Codex Calixtinus book 'disappears' from Spain cathedral

Crowds wait outside the Santiago de Compostela cathedral in northern Spain during a visit by Pope Benedict XVI on 6 November 2010 The book is only brought out on special occasions, such as the visit of the Pope last year

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A hugely valuable illuminated manuscript has disappeared from the cathedral of Santiago de Compostela in northern Spain, say police.

The Codex Calixtinus dates from the 12th Century and was compiled as a guidebook for medieval pilgrims following the Way of Saint James.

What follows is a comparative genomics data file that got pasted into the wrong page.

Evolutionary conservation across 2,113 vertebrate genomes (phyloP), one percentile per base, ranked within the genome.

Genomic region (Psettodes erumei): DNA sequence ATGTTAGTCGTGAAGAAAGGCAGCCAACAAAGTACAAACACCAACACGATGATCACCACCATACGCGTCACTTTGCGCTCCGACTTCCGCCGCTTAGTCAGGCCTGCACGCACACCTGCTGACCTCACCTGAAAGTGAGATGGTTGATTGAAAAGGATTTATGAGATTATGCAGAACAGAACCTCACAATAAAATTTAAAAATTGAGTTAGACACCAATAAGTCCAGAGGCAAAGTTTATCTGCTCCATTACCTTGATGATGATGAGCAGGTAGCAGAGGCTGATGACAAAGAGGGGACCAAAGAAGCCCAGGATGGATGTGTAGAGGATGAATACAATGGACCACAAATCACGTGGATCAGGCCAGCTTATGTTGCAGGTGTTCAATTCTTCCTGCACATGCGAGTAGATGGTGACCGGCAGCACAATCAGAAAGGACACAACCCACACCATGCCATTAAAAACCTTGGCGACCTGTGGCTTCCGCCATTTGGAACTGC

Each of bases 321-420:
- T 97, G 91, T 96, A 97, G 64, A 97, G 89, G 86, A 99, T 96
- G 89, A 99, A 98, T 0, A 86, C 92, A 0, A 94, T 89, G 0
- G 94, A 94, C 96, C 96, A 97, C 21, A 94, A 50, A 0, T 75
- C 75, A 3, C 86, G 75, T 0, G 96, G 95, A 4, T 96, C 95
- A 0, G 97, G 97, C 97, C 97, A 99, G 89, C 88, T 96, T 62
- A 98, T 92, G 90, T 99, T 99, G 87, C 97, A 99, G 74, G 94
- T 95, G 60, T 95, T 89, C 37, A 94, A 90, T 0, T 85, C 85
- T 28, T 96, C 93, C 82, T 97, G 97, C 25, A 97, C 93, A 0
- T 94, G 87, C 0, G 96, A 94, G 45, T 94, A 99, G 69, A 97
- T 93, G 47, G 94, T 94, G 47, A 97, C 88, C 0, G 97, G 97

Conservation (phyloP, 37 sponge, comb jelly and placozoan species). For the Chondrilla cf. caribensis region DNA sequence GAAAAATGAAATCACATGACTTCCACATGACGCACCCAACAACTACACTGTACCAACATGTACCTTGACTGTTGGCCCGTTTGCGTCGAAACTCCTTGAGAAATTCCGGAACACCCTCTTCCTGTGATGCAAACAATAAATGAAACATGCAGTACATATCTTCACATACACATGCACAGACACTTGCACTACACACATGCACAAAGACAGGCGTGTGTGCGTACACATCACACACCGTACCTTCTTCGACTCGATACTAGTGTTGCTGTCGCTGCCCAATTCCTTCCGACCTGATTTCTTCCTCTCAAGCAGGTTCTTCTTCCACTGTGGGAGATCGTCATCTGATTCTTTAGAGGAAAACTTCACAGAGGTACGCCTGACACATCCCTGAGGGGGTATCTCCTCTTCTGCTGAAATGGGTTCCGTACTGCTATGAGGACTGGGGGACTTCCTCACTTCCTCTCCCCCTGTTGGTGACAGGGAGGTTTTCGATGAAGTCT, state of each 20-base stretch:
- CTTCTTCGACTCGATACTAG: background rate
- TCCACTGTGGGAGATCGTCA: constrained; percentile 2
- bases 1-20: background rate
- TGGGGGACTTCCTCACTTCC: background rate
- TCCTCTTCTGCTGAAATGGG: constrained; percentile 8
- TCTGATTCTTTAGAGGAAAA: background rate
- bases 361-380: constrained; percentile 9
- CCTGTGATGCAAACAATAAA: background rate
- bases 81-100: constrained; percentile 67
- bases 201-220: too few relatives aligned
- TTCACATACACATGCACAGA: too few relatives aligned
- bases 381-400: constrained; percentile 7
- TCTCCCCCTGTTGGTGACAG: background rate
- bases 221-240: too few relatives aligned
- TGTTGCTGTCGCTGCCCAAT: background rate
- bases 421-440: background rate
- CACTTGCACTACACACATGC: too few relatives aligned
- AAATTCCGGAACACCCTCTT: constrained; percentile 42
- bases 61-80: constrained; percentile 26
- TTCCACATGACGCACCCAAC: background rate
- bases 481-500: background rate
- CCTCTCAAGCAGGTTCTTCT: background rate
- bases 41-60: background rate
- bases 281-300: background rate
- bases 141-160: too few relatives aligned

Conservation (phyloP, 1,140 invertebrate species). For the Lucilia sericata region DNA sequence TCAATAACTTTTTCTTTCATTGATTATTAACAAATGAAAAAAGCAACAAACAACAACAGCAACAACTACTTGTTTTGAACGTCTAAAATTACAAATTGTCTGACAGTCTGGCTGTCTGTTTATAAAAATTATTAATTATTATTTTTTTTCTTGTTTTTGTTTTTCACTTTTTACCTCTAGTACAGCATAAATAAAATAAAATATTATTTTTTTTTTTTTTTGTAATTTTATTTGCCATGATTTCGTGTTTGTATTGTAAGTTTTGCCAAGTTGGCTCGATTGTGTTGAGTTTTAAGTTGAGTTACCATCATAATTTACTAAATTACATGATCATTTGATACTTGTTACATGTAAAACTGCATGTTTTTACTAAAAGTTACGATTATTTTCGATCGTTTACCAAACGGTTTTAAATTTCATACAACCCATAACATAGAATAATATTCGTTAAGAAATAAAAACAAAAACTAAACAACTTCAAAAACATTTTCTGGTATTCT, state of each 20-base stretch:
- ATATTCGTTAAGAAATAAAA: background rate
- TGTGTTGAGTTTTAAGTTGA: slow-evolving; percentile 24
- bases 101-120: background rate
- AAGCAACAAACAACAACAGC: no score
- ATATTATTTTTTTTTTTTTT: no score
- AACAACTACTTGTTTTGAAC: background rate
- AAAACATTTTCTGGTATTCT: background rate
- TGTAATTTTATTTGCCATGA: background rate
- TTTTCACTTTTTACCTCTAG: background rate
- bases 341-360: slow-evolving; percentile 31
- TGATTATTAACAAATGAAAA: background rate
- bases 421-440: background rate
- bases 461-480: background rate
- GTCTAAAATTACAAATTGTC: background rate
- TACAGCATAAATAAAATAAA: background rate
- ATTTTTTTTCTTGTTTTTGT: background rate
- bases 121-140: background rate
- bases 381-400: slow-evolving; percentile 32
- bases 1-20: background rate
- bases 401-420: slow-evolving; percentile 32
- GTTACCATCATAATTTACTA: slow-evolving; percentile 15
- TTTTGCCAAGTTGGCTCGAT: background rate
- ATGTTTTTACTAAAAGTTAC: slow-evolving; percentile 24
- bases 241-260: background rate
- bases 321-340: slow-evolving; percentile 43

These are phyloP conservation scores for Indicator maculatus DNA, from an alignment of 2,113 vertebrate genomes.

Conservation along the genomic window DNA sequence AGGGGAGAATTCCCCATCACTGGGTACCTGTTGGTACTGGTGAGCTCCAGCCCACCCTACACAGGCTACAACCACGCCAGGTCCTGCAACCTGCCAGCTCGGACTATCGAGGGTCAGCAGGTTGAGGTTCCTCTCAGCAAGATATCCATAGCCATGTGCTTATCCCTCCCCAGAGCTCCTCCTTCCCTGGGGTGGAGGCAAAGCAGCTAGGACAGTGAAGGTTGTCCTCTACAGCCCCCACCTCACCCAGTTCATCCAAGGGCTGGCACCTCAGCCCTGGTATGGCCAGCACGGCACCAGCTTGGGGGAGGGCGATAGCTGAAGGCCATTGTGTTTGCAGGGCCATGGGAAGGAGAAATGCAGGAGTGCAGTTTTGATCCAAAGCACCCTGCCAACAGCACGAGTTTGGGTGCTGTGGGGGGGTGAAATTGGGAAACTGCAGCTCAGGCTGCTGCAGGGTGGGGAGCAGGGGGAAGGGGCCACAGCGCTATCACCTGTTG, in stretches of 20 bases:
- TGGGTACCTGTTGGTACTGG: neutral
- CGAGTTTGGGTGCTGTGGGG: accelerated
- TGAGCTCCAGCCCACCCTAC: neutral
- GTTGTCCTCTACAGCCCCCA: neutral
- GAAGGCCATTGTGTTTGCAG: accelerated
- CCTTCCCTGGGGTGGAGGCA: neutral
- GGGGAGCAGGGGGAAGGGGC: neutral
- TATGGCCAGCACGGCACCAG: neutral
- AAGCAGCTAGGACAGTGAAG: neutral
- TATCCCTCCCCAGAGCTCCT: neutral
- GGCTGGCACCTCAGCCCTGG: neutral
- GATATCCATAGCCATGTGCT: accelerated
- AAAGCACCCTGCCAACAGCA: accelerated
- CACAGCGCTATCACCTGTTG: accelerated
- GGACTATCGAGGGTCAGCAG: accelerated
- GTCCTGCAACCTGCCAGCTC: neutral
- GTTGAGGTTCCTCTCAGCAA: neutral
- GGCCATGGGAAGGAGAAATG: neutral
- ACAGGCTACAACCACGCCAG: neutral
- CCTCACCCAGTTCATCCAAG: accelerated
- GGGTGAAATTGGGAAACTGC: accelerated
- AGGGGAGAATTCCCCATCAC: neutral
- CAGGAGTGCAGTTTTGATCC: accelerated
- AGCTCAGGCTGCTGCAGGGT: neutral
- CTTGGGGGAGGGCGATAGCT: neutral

This is the oldest copy of the manuscript and is unsaleable on the open market.

Only a handful of people had access to the room in which it was kept.

This edition of the Codex Calixtinus is thought to date from around 1150.

Its purpose was largely practical - to collect advice of use to pilgrims heading to the shrine there. It also included sermons and homilies to St James.

On Wednesday afternoon, the book was reported missing from the room where it is kept.

"We are investigating its disappearance," a police spokeswoman said, according to AFP news agency.

"It is usually kept in a room to which only half a dozen people have access," she said.

The Codex is only brought out on special occasions, such as last year's visit of Pope Benedict, when it is closely guarded.

If the work has been stolen, it will be impossible to sell it on the open market, says the BBC's arts reporter Vincent Dowd.

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